Blake IslandPosted: February 25, 2006
24-Feb-06: A high pressure weather system arrives on the heels of a Winter gale resulting in a clear and calm, albeit chilly, sunny day. Time to play hooky from work and take an impromptu vacation day. We decide to go check out Blake Island, a Washington State park eight miles across Puget Sound from Seattle. We’ve heard that this boating destination is extremely popular due to its proximity to Seattle but we arrive to find its harbor virtually empty on a Friday in February. The East end of the island, where the harbor is located, is dedicated to picnic areas and Tillicum Village, a tourist attraction offering salmon dinners and Native American dances. The rest of the 475 acre island is forested and home to a lot of wildlife. While walking Freya on the beach, we spot raccoons prowling around, Canadian geese, bald eagles and many other birds. We walk into the trees and find deer and elk droppings everywhere but none are spotted, most likely due to the black, wolf-like, creature on the end of the leash we’re holding. We wander a bit through the woods but we soon turn back as sunset is approaching and we have a 14 mile ride to get back to our marina.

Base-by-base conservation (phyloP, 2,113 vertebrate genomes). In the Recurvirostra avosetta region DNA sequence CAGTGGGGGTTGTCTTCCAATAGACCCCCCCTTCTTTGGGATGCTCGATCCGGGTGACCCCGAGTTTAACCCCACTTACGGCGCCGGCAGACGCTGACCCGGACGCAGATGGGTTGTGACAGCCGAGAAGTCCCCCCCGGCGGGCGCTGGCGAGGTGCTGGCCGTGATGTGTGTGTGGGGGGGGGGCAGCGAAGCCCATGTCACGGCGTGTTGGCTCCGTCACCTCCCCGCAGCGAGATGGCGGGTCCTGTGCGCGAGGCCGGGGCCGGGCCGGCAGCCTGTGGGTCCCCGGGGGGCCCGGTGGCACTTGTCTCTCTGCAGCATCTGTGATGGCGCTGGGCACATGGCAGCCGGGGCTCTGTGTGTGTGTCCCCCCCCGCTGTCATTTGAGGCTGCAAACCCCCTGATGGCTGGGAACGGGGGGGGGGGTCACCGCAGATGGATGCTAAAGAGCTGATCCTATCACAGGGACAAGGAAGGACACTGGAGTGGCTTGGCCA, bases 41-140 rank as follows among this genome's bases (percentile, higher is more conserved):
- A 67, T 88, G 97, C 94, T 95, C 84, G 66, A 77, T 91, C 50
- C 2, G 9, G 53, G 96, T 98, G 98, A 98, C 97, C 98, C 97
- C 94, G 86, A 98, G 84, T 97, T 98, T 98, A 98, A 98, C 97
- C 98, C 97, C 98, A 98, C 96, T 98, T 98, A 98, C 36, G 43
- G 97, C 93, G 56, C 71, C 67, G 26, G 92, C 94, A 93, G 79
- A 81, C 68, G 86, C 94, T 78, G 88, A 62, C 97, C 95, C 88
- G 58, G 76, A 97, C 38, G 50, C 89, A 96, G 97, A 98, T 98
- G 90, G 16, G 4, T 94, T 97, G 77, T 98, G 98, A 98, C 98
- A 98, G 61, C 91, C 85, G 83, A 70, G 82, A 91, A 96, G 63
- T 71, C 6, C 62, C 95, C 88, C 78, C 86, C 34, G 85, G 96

We hop in the boat, fire up the diesel and cast off. As we slowly head out of the harbor in the narrow navigation channel, we spot three otters swimming into the harbor. Once clear, we circumnavigate the island. On the North end of the island, massive Washington State ferries are running through Rich Passage on their way between Seattle and Bremerton. We’re tempted to follow them into Bremerton to catch a glimpse of the Navy yard but again, as the sun is heading for the horizon, we resolve to save such exploring for another adventure. On the South end of Blake Island, we slow down to let a tug towing a barge pass by that is coming North out of the Colvos Passage and heading for Elliott Bay. Then we dodge the two ferries that are running between Fauntleroy on the mainland, Vashon Island, and Southworth on the Kitsap Peninsula before heading for home, feeling very satisfied with our Winter excursion. — Scott Bruce Duncan */:-)